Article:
Both Marrying Absurd and The Night the Bed Fell intend to evoke an emotional response. However, the desired emotional responses for each piece are different. The author s distinct writing methods or techniques are responsible for readers different emotional responses to each story. The Night the Bed Fell has a distinctly lighthearted feeling partly as a result of Thurber s description, or the style of the descriptions. His writing possesses childlike simplicity and matter-of-factness, which serves to keep his comedy humorous. For example, Thurber describes his mother s odd concern for his father in a casual tone: My mother opposed the notion strongly because she said the heavy headboard would crash down and kill him. Didion s ridiculing and sarcastic adult writing style, on the other hand, reminds readers of the ironic discrepancy between people s expectations of marriage and the reality of marriage. For example, Mr. Brennan ironically states, I could ve married them en masse, but they re people not cattle. People expect more Here, Didion cynically uses Brennan as a symbol of the Las Vegas marriage, which she so clearly detests. In addition, the method in which the authors sequence their narratives helps to define their differences. For example, in the last paragraphs of Marrying Absurd, Didion includes three written wedding snapshots. She describes a drunken showgirl bride in the orange minidress and her expendable nephew bridegroom; actual wedding parties waiting under the harsh lights and the wedding group in the restaurant where the young, pregnant bride cries with pleasure at the niceness of her wedding. Each of these illustrations, arranged in this order of worsening circumstance, serves to contrast the bride s happiness with the reality of her wedding. Clearly, she has mistaken the glitz and cheese of her wedding for a personally momentous ceremony. In The Night the Bed Fell the characters are in an equally absurd situation and are forced to deal with that situation, all the while reciting clever lines for the amusement of the audience. Whereas, the circumstances described in Marrying Absurd become progressively worse, The Night the Bed Fell ends happily: The situation was finally put together like a gigantic jig-saw puzzle.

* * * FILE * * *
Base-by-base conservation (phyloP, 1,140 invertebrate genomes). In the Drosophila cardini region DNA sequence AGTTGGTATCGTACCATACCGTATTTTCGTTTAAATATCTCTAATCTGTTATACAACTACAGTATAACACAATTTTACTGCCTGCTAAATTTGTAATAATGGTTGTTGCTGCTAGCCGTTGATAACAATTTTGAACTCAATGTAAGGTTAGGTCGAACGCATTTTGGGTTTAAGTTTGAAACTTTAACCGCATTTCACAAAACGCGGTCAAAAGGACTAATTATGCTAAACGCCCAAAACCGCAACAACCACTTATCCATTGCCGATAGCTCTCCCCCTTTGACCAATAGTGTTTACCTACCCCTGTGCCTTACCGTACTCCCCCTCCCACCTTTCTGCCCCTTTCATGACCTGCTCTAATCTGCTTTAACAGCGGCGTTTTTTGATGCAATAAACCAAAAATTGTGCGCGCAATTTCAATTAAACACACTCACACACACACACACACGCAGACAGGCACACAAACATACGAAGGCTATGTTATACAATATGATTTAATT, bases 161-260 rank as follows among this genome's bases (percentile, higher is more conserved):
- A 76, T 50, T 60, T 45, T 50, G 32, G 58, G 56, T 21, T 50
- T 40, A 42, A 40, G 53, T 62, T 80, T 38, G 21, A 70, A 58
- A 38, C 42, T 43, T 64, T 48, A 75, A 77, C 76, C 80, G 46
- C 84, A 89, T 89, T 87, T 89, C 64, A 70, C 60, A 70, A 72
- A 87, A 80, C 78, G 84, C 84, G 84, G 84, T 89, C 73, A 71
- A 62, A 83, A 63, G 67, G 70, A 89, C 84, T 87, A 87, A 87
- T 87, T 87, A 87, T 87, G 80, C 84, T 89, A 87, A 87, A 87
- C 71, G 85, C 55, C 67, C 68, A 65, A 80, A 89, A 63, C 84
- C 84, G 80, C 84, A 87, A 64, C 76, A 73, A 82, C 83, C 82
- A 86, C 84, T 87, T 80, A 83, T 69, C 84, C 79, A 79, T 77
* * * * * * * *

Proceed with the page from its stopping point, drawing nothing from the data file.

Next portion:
In conclusion, a comparison of the various elements of each piece of writing, clearly illustrates their differences; differences which may not be apparent after an initial reading of each. Even, in their most basic nature The Night the Bed Fell and Marrying Absurd can be contrasted. One is comedy and one I satire. One serves to ridicule its object and the other has the purpose of pure entertainment. However they are both of equally as enjoyable, if judged keeping the author s tone, purpose and method in mind.